The reason for this capacity increase is that most SF-1200 drives use a firmware version that sets aside a large amount of Flash memory to be used for Wear-Leveling, DuraWrite and RAISE technologies. All of these are very important when it comes to longevity and data protection, but the 28GB standard was developed for both enterprise and consumer grade devices. We all know that an average consumer's needs are not going to match the requirement needs of an enterprise-based product, so it only makes sense that the 28GB could be lowered to a more consumer-friendly level. In the end, the amount of memory set aside was reduced to 8GB, effectively changing the drive from a 100GB model to a 120GB model - at no additional cost! This not only frees up more storage area, but also helps eliminate one of the main complaints leveled toward SandForce-based drives - that you pay the same price or more than that of SSDs using alternative controllers and yet receive less storage capacity. So, with Mushkin increasing the capacity of the drive without passing the cost to the consumer, the Callisto ends up in a much more competitive price range.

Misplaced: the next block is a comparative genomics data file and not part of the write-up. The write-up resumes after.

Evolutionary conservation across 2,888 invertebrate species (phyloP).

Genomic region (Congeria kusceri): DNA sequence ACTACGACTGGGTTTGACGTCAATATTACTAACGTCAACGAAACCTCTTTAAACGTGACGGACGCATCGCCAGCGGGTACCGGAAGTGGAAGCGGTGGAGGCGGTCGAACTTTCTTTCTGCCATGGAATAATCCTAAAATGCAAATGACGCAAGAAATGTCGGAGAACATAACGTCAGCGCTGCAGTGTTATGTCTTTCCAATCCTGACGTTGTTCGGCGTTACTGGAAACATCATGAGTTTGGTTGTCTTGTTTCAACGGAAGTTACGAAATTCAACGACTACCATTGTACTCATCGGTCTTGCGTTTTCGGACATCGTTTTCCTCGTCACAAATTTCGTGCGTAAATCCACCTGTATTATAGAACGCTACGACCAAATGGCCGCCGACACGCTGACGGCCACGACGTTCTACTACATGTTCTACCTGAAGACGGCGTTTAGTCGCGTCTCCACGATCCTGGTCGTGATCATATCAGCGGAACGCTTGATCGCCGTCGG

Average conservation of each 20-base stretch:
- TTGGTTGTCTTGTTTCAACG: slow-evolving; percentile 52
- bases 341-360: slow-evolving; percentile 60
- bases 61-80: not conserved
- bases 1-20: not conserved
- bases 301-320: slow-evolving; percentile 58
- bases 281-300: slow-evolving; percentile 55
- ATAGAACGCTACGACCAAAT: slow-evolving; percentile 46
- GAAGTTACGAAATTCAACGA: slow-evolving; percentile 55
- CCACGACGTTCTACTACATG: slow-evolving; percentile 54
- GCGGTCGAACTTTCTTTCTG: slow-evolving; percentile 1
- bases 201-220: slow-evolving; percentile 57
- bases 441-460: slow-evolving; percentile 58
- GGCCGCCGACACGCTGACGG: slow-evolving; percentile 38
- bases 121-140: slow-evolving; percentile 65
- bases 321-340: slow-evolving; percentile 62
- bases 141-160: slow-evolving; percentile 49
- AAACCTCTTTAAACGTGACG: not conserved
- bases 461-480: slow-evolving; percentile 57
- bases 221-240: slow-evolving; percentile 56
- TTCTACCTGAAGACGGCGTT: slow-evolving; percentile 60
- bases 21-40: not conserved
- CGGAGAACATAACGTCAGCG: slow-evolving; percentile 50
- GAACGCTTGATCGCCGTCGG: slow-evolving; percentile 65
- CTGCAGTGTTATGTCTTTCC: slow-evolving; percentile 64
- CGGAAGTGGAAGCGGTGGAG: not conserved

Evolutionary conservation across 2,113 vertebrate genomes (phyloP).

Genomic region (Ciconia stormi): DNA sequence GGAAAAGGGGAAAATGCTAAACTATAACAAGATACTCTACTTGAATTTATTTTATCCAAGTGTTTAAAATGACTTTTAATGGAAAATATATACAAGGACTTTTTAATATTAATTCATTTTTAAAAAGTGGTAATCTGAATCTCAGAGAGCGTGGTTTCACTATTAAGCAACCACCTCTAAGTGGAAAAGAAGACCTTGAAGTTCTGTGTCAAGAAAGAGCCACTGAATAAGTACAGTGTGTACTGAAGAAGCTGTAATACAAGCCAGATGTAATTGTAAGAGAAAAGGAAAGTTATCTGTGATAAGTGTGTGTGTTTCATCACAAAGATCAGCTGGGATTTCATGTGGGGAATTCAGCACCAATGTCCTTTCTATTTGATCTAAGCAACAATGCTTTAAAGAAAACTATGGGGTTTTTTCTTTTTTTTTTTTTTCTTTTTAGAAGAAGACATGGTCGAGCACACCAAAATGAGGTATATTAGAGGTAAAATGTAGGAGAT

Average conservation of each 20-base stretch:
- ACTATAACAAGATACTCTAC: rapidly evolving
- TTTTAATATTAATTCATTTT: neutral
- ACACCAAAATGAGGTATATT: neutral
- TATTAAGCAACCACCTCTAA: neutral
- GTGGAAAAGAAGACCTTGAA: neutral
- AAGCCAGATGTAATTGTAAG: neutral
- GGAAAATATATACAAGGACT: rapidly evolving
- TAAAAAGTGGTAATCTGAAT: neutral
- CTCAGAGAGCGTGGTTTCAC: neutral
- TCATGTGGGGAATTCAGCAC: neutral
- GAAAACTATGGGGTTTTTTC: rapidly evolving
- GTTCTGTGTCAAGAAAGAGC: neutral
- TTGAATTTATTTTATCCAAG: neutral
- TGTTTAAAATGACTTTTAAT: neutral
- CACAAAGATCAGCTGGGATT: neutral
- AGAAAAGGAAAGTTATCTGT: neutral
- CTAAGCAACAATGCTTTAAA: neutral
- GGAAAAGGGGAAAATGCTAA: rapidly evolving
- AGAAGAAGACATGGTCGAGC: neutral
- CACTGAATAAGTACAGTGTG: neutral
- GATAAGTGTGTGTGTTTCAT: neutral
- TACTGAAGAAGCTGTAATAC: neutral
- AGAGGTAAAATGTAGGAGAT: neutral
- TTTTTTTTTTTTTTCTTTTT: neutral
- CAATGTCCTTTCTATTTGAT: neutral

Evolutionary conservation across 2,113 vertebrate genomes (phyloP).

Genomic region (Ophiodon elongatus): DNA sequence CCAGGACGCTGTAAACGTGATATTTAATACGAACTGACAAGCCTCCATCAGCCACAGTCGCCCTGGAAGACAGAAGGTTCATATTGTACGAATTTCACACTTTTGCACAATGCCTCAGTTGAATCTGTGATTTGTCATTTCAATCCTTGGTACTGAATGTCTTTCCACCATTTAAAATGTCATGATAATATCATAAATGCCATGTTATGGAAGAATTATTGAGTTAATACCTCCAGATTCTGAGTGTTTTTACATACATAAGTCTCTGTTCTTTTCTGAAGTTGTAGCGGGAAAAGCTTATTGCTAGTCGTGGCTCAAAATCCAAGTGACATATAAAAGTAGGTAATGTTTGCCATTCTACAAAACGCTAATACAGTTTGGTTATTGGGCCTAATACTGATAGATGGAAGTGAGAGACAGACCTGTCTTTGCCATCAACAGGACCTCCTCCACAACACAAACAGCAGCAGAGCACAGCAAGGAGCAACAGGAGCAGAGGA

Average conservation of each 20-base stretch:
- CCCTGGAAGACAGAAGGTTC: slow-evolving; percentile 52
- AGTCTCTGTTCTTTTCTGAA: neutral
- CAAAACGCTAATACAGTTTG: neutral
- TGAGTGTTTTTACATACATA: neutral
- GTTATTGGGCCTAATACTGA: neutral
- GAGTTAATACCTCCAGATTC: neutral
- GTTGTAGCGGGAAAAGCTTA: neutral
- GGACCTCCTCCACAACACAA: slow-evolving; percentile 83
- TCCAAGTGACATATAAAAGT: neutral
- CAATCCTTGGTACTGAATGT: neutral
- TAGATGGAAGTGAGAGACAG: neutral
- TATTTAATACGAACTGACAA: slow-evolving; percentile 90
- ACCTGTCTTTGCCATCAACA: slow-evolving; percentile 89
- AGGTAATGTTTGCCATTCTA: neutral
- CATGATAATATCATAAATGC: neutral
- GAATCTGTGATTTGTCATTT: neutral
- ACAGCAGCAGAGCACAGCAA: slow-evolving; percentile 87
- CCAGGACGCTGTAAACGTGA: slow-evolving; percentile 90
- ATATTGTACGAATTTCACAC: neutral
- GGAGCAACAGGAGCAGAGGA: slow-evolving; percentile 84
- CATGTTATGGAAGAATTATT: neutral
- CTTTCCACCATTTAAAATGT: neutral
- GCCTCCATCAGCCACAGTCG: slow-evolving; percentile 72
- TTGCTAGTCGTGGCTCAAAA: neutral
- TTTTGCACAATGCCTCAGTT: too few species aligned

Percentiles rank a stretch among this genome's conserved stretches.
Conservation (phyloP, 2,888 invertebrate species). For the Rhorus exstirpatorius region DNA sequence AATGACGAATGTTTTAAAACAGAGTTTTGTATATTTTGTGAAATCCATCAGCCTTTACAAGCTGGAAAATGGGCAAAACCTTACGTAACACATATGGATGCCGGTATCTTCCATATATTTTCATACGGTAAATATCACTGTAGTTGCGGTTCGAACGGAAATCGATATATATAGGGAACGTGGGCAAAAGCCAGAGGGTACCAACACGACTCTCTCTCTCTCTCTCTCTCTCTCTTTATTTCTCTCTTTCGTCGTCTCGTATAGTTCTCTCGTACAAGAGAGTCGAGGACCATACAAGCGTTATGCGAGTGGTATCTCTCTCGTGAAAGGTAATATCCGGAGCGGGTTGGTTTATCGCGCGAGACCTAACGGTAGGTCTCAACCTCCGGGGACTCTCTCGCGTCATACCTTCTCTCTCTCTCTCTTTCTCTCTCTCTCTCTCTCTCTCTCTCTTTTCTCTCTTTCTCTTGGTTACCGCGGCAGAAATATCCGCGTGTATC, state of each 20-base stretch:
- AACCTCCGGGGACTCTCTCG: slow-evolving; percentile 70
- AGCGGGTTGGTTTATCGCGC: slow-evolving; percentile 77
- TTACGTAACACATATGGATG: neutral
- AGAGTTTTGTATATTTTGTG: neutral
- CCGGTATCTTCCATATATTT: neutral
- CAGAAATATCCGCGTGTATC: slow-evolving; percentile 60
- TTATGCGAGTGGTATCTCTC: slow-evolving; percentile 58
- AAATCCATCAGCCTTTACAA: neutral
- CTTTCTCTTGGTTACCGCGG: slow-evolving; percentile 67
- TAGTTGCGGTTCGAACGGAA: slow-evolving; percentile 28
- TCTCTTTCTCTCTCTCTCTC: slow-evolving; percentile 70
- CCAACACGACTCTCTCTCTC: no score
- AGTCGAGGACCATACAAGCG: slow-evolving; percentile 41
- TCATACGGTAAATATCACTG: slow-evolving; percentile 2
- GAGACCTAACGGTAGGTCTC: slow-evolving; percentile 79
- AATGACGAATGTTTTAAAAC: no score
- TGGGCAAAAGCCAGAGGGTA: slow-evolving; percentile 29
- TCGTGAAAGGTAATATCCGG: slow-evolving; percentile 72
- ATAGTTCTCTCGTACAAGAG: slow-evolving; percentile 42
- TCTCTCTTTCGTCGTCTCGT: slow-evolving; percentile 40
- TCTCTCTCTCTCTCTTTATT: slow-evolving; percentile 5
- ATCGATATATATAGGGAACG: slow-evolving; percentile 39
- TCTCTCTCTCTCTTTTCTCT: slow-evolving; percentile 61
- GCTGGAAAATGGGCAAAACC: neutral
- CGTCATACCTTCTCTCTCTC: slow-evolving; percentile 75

The fact that drives using the relatively new SandForce controllers can match and even exceed the performance of controllers that have been around for some time is very impressive. And with the controller being new, we can mostly likely expect future firmware releases that improve upon the performance even further. Changes to the firmware would require a utility of some kind from Mushkin though, and as of this review, the company has yet to release such a program. The Callisto drives can be found in either 60GB, 120GB and 240GB capacities, which thanks to the SandForce controller, all have the same amazing level of performance. The only real downside with the Callisto drive is that the firmware caps the 4K random writes at 10,000 IOPS. Even with this limitation though, the small write performance was still amazing when compared to the drives we had available for our side-by-side testing. Overall, the Mushkin Callisto paired with the SF-1200 controller is one of the fasted SSDs that I have tested to date.

    • Strong Overall performance
    • Very strong small write performance
    • 20% extra capacity (compared to other SandForce-based SSDs)
    • 2.5" to 3.5" adapter
    • TRIM support
    • Price per GB better than most SandForce-based drives

    • 4K random writes capped at 10,000 IOPS
    This unit received the OCC Gold Award!

    To read the rest of the review, go HERE